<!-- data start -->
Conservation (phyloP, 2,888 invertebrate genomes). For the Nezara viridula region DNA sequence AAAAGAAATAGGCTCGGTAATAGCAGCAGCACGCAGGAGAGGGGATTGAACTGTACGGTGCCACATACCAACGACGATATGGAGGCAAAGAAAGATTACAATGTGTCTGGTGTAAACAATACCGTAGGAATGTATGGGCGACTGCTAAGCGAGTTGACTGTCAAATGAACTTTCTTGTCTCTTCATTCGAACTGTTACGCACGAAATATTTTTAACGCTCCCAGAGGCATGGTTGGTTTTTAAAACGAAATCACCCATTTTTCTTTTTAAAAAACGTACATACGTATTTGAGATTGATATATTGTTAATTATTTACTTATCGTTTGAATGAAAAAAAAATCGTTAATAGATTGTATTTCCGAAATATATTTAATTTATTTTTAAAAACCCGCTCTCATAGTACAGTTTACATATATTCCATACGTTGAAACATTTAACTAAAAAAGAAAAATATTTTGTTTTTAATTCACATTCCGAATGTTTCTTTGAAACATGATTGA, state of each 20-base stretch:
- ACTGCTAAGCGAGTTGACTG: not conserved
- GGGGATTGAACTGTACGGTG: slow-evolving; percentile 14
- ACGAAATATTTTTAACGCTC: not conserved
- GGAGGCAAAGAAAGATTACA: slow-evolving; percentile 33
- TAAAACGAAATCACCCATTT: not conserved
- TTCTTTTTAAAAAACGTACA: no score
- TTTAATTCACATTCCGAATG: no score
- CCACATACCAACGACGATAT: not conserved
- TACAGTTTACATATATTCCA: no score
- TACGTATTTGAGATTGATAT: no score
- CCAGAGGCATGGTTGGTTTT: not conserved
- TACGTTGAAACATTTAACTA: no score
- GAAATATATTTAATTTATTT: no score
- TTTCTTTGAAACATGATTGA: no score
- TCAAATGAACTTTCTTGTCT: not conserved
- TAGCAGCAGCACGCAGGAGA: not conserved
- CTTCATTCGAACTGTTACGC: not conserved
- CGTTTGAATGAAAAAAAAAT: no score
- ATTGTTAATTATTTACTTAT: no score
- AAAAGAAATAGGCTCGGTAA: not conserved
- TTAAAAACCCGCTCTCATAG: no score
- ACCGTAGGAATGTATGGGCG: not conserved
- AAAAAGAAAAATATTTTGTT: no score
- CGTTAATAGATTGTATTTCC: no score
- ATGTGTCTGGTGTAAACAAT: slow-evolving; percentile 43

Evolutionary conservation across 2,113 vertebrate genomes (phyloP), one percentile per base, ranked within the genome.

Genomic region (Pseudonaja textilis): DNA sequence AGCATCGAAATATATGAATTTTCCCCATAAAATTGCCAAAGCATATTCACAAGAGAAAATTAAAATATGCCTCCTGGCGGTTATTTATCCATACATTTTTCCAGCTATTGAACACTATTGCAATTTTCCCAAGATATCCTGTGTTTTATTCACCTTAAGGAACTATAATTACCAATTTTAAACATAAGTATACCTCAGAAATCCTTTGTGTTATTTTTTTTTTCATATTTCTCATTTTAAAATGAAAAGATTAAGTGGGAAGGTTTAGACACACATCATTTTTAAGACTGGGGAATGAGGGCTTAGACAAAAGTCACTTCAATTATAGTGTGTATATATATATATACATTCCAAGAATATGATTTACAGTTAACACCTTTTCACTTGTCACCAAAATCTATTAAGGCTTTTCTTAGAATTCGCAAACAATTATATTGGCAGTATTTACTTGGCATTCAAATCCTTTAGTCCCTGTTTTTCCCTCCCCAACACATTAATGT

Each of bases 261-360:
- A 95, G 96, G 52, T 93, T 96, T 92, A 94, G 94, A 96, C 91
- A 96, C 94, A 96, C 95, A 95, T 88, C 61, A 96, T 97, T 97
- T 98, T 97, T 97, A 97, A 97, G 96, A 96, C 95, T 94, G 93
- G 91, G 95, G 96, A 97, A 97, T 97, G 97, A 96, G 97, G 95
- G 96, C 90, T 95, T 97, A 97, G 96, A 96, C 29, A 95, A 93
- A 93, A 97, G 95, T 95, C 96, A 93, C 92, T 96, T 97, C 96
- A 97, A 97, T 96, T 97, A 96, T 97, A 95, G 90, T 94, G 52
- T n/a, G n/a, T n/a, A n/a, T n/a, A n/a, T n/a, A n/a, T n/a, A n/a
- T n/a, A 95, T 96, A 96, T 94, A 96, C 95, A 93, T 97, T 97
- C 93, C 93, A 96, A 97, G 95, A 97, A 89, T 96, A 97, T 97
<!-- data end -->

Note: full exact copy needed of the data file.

Conservation (phyloP, 2,888 invertebrate genomes). For the Nezara viridula region DNA sequence AAAAGAAATAGGCTCGGTAATAGCAGCAGCACGCAGGAGAGGGGATTGAACTGTACGGTGCCACATACCAACGACGATATGGAGGCAAAGAAAGATTACAATGTGTCTGGTGTAAACAATACCGTAGGAATGTATGGGCGACTGCTAAGCGAGTTGACTGTCAAATGAACTTTCTTGTCTCTTCATTCGAACTGTTACGCACGAAATATTTTTAACGCTCCCAGAGGCATGGTTGGTTTTTAAAACGAAATCACCCATTTTTCTTTTTAAAAAACGTACATACGTATTTGAGATTGATATATTGTTAATTATTTACTTATCGTTTGAATGAAAAAAAAATCGTTAATAGATTGTATTTCCGAAATATATTTAATTTATTTTTAAAAACCCGCTCTCATAGTACAGTTTACATATATTCCATACGTTGAAACATTTAACTAAAAAAGAAAAATATTTTGTTTTTAATTCACATTCCGAATGTTTCTTTGAAACATGATTGA, state of each 20-base stretch:
- ACTGCTAAGCGAGTTGACTG: not conserved
- GGGGATTGAACTGTACGGTG: slow-evolving; percentile 14
- ACGAAATATTTTTAACGCTC: not conserved
- GGAGGCAAAGAAAGATTACA: slow-evolving; percentile 33
- TAAAACGAAATCACCCATTT: not conserved
- TTCTTTTTAAAAAACGTACA: no score
- TTTAATTCACATTCCGAATG: no score
- CCACATACCAACGACGATAT: not conserved
- TACAGTTTACATATATTCCA: no score
- TACGTATTTGAGATTGATAT: no score
- CCAGAGGCATGGTTGGTTTT: not conserved
- TACGTTGAAACATTTAACTA: no score
- GAAATATATTTAATTTATTT: no score
- TTTCTTTGAAACATGATTGA: no score
- TCAAATGAACTTTCTTGTCT: not conserved
- TAGCAGCAGCACGCAGGAGA: not conserved
- CTTCATTCGAACTGTTACGC: not conserved
- CGTTTGAATGAAAAAAAAAT: no score
- ATTGTTAATTATTTACTTAT: no score
- AAAAGAAATAGGCTCGGTAA: not conserved
- TTAAAAACCCGCTCTCATAG: no score
- ACCGTAGGAATGTATGGGCG: not conserved
- AAAAAGAAAAATATTTTGTT: no score
- CGTTAATAGATTGTATTTCC: no score
- ATGTGTCTGGTGTAAACAAT: slow-evolving; percentile 43

Evolutionary conservation across 2,113 vertebrate genomes (phyloP), one percentile per base, ranked within the genome.

Genomic region (Pseudonaja textilis): DNA sequence AGCATCGAAATATATGAATTTTCCCCATAAAATTGCCAAAGCATATTCACAAGAGAAAATTAAAATATGCCTCCTGGCGGTTATTTATCCATACATTTTTCCAGCTATTGAACACTATTGCAATTTTCCCAAGATATCCTGTGTTTTATTCACCTTAAGGAACTATAATTACCAATTTTAAACATAAGTATACCTCAGAAATCCTTTGTGTTATTTTTTTTTTCATATTTCTCATTTTAAAATGAAAAGATTAAGTGGGAAGGTTTAGACACACATCATTTTTAAGACTGGGGAATGAGGGCTTAGACAAAAGTCACTTCAATTATAGTGTGTATATATATATATACATTCCAAGAATATGATTTACAGTTAACACCTTTTCACTTGTCACCAAAATCTATTAAGGCTTTTCTTAGAATTCGCAAACAATTATATTGGCAGTATTTACTTGGCATTCAAATCCTTTAGTCCCTGTTTTTCCCTCCCCAACACATTAATGT

Each of bases 261-360:
- A 95, G 96, G 52, T 93, T 96, T 92, A 94, G 94, A 96, C 91
- A 96, C 94, A 96, C 95, A 95, T 88, C 61, A 96, T 97, T 97
- T 98, T 97, T 97, A 97, A 97, G 96, A 96, C 95, T 94, G 93
- G 91, G 95, G 96, A 97, A 97, T 97, G 97, A 96, G 97, G 95
- G 96, C 90, T 95, T 97, A 97, G 96, A 96, C 29, A 95, A 93
- A 93, A 97, G 95, T 95, C 96, A 93, C 92, T 96, T 97, C 96
- A 97, A 97, T 96, T 97, A 96, T 97, A 95, G 90, T 94, G 52
- T n/a, G n/a, T n/a, A n/a, T n/a, A n/a, T n/a, A n/a, T n/a, A n/a
- T n/a, A 95, T 96, A 96, T 94, A 96, C 95, A 93, T 97, T 97
- C 93, C 93, A 96, A 97, G 95, A 97, A 89, T 96, A 97, T 97